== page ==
Cases of Lyme disease in Maine are on pace for a near-record year, according to the latest data submitted by the state.
And the ticks that carry Lyme disease and other diseases thrive because of the wet weather in June and July.
The Maine Centers for Disease Control and Prevention reported 753 cases through June, slightly less than the 780 cases reported during the same period in 2022. The state ended up reporting a record 2,617 cases of Lyme disease in 2022. The previous record was 2,167 in 2019 .
Tick-borne diseases are increasingly a problem in Maine, likely exacerbated by climate change. While Lyme disease is the most common, other diseases caused by the deer tick include anaplasmosis and babesiosis. The Maine CDC has reported 169 cases of anaplasmosis through June and 18 cases of babesiosis.
Lyme and other tick-borne diseases can be treated with a course of antibiotics. But many cases go undetected, especially if people are bitten by ticks in the nymph stage, which are so small they can be hard to spot. Symptoms may include fatigue, joint pain, headache and fever. If left untreated, the diseases can cause a number of complications.
Humid weather and rain are ideal for tick populations. So the weather conditions of late spring and early summer helped ticks thrive, said Griffin Dill, integrated pest management specialist for the University of Maine Cooperative Extension’s Tick Lab. The number of tick bite infections could have been higher if the rainy weather didn’t also keep people indoors for much of last month.
“Conditions were good for deer tick activity, but people weren’t outdoors as much in June, so there weren’t as many chances for ticks to interact with people,” Dill said.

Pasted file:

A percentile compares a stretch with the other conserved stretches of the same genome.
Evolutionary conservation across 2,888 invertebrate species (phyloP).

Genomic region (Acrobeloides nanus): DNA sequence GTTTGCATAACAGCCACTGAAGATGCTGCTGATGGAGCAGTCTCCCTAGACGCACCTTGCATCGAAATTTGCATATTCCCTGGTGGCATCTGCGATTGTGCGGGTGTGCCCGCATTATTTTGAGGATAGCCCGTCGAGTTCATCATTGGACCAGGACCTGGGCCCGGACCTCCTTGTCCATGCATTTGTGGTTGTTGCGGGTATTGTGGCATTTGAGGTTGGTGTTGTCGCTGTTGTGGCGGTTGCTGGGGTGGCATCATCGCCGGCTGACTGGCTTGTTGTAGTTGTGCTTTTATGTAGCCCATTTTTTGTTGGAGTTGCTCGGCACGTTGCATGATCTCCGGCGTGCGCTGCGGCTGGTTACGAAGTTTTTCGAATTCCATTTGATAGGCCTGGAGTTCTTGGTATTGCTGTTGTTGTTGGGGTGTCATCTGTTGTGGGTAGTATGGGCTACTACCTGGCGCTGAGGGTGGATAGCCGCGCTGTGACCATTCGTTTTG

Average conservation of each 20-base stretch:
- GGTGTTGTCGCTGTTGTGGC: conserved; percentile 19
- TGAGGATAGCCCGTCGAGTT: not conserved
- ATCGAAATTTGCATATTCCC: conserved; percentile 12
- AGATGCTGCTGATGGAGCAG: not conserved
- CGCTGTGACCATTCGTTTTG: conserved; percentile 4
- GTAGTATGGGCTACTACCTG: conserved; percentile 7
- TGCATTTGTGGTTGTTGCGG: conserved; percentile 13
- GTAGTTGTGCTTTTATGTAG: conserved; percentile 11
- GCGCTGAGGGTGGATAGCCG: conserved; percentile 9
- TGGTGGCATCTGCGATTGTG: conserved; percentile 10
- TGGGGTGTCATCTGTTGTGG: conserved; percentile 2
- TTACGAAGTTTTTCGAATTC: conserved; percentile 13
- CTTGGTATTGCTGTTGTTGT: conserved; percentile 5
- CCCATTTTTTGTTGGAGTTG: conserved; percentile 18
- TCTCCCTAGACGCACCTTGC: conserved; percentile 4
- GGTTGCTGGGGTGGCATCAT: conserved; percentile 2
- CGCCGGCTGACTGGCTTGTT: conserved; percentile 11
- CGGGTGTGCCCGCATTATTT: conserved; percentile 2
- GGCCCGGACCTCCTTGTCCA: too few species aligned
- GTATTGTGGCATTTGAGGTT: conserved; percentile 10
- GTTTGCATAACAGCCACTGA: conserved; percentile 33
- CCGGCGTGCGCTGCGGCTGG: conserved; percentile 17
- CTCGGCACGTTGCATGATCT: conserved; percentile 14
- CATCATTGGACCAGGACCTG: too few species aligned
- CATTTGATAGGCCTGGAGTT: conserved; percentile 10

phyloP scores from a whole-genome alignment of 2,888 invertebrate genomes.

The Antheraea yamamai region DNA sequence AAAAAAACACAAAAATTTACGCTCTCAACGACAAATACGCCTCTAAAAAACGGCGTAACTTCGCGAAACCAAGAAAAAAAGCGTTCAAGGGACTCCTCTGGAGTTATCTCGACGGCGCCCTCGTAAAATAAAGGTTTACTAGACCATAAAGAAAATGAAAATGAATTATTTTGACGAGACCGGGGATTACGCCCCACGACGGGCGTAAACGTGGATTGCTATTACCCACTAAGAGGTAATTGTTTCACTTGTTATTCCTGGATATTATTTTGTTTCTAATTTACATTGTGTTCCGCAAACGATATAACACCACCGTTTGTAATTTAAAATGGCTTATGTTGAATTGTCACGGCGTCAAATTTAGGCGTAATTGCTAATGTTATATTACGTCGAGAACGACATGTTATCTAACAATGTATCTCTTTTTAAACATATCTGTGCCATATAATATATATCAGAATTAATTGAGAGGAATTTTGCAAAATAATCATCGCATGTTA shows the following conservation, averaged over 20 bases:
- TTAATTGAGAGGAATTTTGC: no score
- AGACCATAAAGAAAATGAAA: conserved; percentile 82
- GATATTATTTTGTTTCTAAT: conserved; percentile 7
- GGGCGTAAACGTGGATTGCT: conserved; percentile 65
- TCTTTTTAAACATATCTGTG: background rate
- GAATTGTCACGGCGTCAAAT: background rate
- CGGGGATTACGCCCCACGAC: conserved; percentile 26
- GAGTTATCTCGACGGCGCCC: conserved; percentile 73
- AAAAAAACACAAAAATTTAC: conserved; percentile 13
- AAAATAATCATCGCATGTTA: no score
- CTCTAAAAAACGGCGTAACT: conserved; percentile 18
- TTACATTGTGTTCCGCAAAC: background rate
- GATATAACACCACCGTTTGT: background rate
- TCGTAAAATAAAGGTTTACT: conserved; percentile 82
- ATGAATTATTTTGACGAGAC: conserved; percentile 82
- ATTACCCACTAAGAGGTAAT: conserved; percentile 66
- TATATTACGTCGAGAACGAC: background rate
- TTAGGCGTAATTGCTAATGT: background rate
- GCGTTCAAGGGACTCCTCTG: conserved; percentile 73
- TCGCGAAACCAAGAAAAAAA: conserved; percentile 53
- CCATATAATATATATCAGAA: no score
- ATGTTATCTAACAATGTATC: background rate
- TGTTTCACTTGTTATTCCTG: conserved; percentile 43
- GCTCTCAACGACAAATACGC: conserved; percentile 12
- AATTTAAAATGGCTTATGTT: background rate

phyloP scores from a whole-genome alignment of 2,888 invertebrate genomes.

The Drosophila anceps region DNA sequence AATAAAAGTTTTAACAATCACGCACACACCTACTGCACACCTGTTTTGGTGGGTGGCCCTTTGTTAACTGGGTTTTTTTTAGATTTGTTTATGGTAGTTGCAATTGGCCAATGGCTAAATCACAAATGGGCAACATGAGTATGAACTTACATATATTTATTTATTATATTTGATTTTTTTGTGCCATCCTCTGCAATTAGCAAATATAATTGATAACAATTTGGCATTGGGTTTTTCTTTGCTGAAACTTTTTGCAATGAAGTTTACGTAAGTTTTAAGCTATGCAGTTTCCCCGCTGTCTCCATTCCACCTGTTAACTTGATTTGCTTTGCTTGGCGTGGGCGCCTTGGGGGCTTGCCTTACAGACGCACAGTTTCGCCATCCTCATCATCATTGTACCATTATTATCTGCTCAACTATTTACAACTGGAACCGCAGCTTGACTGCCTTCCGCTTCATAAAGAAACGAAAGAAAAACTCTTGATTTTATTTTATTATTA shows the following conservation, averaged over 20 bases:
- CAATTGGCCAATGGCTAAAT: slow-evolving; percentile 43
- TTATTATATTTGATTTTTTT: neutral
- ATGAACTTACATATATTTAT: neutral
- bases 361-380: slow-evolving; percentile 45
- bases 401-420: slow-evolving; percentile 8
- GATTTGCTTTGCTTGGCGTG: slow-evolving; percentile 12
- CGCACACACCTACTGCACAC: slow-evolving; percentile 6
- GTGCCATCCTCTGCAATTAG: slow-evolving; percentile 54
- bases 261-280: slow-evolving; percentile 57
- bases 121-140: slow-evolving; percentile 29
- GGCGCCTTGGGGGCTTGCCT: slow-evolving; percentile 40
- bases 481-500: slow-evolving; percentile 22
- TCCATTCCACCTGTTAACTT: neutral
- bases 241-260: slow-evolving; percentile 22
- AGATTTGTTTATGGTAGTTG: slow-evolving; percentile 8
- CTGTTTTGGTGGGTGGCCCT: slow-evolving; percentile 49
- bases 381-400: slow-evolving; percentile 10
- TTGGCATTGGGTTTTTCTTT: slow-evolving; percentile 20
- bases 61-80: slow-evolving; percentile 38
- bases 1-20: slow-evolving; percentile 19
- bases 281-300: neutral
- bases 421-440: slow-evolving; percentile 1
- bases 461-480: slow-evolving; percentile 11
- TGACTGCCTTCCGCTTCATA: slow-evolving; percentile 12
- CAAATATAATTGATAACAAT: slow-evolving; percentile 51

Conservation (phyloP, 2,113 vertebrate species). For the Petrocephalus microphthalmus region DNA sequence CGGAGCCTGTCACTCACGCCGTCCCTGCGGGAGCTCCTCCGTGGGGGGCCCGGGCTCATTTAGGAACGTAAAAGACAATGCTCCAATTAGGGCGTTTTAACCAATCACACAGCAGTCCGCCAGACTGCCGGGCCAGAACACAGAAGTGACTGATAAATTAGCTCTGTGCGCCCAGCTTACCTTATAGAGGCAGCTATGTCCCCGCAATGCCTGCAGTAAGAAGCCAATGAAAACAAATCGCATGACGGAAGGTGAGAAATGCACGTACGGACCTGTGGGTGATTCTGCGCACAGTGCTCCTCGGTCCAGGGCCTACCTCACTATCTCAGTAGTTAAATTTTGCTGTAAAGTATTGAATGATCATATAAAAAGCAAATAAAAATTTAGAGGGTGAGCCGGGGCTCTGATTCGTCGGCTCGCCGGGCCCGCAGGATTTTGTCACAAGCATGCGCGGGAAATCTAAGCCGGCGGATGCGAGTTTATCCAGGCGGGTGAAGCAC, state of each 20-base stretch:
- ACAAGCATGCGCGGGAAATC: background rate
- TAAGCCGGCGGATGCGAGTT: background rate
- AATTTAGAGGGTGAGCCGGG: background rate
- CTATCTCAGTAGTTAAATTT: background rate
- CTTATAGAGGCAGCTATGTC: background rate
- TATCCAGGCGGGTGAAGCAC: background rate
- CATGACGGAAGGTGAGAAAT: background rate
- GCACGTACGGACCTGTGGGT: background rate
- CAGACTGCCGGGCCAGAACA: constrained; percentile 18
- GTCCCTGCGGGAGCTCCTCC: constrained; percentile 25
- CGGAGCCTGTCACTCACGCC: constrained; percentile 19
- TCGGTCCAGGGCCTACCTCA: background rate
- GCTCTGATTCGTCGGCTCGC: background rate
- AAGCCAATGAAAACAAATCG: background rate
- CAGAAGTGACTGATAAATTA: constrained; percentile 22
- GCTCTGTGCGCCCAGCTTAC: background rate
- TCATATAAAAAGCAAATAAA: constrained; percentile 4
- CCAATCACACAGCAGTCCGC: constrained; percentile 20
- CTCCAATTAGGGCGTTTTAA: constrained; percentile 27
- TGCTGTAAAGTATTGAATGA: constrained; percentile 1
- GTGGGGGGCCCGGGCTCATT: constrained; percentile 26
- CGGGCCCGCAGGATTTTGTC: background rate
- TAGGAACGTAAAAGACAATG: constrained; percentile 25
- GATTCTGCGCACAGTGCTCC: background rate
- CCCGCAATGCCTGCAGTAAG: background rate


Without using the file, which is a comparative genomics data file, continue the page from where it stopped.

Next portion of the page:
The number of dead ticks submitted to the tick lab for identification — about 1,000 — is down 40% compared to 2022, Dill said. But submissions of deer tick nymphs, which also transmit disease and are more commonly found on humans in the summer, are up 40% this year compared to 2022, to about 700 submissions. And now that more people are out enjoying the sunnier weather, Dill said ticks are more likely to find people as hosts.
Hot and dry weather or extremely cold temperatures when there is no snow on the ground can knock back tick populations. But Dill said the soil is so saturated from the unusually heavy rainfall in June that even a prolonged dry spell may not do much to check populations this summer.
“When the weather is hot and dry, the nymphs are susceptible to drying out,” Dill said. “But with the soil saturated, the leaf litter contains high levels of moisture, which allows the ticks to forage for longer periods than they otherwise would have been able to.”
In August, especially later in the month, there is a period when ticks are not seen as much because they are in an inactive state while nymphs molt into adult ticks that will search for hosts in the fall, he said.
Research on ticks is underway, and the University of Maine landed $6.2 million in federal funding to research ways to control tick populations, identify new tick species and expand the public the health effort. Dill said the research tied to the federal money is expected to begin this fall.
To prevent ticks from latching onto you, avoid leaf litter, wear long pants, and stay on trails when walking in the woods. Wear gloves when carrying firewood. Carry out a tick check if you have been in a tick habitat.
If you are bitten by a tick, watch for signs of a rash, fatigue, joint pain, fever and chills. If caught soon after infection, tick-borne diseases can be eradicated with a course of antibiotics. In most cases, it takes 36 to 48 hours for an attached tick to transmit Lyme disease to humans, according to the US CDC.
Cold front that brings summer humidity storms to Maine before a nice stretch